The Super Bowl is a mandatory event, and each and every American feels a primordial need to watch this game.
Deciding against watching is like testifying that you thought Karl Marx had some decent ideas in front of the US Congress in the 50s; it does severe damage to your social image.
The Super Bowl is a balance of opposites. The game is like a chip, the pop culture fodder on top is the dip.
You need the game to anchor the entertainment that makes the Super Bowl the nationwide event that it is, but you can't just dip a finger into that goo; you need to have the crunchy medium of football to carry it.
The soft gushy stuff is the counter to the bone-crushing violence. We need Kim Kardashian doing a commercial about selfies juxtaposed against Kam Chancellor's concussion present to Julian Edelman that proved brain safety is a regular season concern.
We need McDonald's to force people to say nice things about family members, right after we watch metric tons of armored men beef slam against each other.
Testosterone and estrogen make a potent, meticulously crafted combination that has an annual reservation for one Sunday in late winter.
The Super Bowl is like attending Mass for America. You have lost your childhood sense of awe, so you eye-roll the rituals, and think the whole thing goes on too long, but once a year, you sit your ass down if you want to be accepted by your friends and family members.
The Super Bowl may be huge for two small swaths of fans, but the vast majority of viewers are hungry to see anything that will distract them from the abject meaninglessness of existence in the uncaring void of the universe.
In short, we want to be entertained, and this Super Bowl, better than most, did the trick.
There were a couple scores before halftime to reawaken the crowd after the Super Bowl's typically sluggish start, as the players get over the nerve-racking notion of playing in front of everyone in the country.
Then, Katy Perry did the impossible and provided an equivalent following act to Beyoncé.
After that performance, Katy Perry is now exempt from displaying humility because riding around on a pyrotechnic star, 30 feet in the air, in front of millions of people signing along to your song must be quite the ego trip.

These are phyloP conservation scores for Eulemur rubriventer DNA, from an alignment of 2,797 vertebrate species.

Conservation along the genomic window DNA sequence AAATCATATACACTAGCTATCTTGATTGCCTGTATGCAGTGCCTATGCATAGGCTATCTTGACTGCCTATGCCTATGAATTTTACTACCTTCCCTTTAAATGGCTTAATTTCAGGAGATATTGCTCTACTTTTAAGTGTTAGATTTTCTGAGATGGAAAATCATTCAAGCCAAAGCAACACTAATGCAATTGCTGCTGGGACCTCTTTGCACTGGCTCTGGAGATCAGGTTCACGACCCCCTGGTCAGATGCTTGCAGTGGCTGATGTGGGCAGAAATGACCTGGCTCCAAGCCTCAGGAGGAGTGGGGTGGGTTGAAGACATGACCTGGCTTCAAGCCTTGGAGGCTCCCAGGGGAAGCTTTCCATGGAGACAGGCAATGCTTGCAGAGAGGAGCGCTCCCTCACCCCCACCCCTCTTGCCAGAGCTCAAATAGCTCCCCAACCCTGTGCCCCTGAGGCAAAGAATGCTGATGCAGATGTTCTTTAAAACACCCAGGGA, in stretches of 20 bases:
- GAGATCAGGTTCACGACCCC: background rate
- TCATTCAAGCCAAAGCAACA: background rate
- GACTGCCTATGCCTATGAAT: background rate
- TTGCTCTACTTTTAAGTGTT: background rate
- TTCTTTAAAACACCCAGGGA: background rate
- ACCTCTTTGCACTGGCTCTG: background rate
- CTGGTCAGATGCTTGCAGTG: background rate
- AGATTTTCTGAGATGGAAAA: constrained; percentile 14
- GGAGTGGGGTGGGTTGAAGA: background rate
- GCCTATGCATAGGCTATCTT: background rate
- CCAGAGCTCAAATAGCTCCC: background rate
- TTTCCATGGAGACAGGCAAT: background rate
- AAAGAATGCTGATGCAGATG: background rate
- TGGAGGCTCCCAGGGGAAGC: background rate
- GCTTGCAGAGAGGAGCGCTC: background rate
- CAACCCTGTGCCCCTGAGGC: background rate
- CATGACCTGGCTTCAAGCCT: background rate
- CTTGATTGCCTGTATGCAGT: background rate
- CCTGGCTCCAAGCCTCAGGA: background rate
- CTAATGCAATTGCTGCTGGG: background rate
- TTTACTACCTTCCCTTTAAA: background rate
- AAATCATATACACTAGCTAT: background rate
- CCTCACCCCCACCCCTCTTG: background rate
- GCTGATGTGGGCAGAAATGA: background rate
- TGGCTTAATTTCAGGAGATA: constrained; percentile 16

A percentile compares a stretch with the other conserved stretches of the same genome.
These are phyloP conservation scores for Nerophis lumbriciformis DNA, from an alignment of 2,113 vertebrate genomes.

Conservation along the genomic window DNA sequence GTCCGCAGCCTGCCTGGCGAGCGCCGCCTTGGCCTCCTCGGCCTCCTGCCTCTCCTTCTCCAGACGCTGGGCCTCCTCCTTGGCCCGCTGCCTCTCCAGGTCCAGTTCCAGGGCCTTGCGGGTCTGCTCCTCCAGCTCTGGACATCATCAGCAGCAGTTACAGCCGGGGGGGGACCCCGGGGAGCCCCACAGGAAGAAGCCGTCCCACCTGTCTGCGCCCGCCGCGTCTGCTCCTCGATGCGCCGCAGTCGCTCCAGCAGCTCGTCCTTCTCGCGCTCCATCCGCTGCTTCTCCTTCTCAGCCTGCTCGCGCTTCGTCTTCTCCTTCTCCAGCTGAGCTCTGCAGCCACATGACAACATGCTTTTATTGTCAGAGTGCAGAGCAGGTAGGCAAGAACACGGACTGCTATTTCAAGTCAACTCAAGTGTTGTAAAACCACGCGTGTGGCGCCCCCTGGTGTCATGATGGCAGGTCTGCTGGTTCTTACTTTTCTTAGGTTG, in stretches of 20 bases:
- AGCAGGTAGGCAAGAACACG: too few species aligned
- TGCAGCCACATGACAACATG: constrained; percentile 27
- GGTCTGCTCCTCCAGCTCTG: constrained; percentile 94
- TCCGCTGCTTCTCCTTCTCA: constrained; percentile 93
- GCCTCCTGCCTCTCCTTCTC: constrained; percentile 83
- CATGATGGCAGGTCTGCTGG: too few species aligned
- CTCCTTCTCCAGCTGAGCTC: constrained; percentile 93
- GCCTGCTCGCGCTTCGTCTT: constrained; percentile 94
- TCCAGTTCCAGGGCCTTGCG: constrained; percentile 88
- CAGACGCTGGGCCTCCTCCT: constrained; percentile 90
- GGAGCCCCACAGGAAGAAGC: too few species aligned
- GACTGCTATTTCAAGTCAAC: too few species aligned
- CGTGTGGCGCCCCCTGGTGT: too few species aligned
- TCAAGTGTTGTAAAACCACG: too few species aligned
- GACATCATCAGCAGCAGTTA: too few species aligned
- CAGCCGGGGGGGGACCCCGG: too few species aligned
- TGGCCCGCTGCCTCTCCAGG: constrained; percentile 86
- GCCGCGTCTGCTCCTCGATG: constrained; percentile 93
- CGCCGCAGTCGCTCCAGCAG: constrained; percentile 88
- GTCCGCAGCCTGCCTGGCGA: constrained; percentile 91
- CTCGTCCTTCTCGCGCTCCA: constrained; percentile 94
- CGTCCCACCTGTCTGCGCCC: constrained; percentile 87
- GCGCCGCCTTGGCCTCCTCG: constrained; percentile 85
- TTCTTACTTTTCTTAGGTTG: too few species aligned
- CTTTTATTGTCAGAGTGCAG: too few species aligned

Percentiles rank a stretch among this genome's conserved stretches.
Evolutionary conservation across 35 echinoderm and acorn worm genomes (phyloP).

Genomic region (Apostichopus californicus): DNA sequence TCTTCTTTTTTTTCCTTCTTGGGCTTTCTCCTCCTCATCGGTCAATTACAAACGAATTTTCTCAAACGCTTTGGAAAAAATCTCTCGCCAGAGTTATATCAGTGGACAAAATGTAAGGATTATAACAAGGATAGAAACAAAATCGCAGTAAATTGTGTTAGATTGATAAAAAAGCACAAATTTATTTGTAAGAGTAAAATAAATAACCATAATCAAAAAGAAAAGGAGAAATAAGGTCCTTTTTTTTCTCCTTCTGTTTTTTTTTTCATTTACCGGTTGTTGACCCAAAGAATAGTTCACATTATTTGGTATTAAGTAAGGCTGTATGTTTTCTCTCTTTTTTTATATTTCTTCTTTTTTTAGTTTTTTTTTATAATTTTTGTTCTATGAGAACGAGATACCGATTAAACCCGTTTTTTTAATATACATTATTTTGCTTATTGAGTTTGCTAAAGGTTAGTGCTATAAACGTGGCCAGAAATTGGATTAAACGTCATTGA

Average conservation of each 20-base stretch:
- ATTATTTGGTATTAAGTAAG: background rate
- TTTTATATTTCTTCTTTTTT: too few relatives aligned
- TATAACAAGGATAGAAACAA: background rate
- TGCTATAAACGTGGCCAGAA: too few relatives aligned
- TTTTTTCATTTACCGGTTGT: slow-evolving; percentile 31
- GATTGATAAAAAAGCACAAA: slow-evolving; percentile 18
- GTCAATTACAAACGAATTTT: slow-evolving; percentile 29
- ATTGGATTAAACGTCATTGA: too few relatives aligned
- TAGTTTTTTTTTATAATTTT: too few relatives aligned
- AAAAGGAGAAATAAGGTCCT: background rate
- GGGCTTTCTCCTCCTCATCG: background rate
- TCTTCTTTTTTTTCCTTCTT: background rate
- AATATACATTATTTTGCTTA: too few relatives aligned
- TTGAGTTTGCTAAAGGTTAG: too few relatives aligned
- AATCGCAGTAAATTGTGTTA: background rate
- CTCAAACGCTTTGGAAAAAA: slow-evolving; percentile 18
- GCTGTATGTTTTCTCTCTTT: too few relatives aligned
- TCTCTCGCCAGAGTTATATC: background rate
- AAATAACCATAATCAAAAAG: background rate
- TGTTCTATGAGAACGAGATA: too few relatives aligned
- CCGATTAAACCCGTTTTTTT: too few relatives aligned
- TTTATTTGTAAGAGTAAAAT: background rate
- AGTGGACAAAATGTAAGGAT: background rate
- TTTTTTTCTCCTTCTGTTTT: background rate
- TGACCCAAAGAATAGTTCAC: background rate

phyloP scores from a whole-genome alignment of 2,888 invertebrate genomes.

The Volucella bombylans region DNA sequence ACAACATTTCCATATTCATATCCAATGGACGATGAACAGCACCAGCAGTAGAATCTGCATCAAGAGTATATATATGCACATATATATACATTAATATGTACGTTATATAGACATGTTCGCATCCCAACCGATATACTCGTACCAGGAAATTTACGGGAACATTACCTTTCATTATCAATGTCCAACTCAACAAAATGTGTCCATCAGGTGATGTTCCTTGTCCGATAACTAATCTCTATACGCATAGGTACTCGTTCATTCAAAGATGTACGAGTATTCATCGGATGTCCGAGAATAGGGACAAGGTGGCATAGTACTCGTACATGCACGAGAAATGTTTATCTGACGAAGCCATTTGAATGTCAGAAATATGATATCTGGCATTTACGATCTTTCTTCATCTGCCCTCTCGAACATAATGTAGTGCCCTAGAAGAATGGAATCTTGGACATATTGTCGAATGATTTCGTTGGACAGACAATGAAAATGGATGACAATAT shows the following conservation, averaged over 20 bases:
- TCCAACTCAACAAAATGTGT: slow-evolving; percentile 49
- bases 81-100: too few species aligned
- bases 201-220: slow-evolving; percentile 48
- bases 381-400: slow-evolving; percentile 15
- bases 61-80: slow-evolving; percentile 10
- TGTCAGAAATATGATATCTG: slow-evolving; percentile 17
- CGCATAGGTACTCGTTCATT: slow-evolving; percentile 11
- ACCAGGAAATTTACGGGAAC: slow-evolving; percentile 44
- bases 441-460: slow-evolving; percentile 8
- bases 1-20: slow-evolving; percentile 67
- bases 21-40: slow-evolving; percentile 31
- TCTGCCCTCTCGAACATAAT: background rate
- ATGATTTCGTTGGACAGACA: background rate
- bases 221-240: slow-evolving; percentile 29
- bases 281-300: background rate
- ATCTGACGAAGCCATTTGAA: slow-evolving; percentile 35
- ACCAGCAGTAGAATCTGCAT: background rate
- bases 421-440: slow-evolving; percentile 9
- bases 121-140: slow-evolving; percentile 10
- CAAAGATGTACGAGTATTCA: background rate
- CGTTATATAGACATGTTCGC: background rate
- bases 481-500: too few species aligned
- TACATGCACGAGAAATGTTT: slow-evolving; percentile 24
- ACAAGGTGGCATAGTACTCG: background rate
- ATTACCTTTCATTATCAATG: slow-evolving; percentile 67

Perry did a great job, if only for the fact that every man cave in America briefly featured a rousing rendition of "Firework" on its massive flat screen and corresponding surround sound system.
The thought of dudes across the country in beer-stained tank tops tapping their feet to that pop anthem brings a tear to my eye.
After the break, the ending of the game was suitably nuts. Brady marched his troops down the field for the go-ahead score with the uncaring efficiency of a 30-year auditor correcting her son's math homework.
Then, Russell Wilson had one gasp left to win. He threw a deep ball we thought was about to be the sequel to "The Helmet Catch: The Thigh of Fate," but then, Pete Carroll gave every Monday morning quarterback a delightful conversation-starter.
Coach Carroll elected to throw a pass that would be intercepted instead of just handing the ball to the human version of the rock that chased Indiana Jones in the "Raiders of the Lost Ark."
Carroll got a little tricky, and made a move we would have lauded as genius if it were successful. But, instead of the GOAT, he's just a goat, and Tom Brady adds onto one of the most impressive life résumés ever assembled by a human being.
Confetti spewed; reporters asked canned questions; players gave automatic answers; Flacco handed over the trophy; Al Michaels signed off and "The Blacklist" came on.
The Super Bowl is unavoidable, cliché and overstuffed with advertising, but at least this year it was watchable.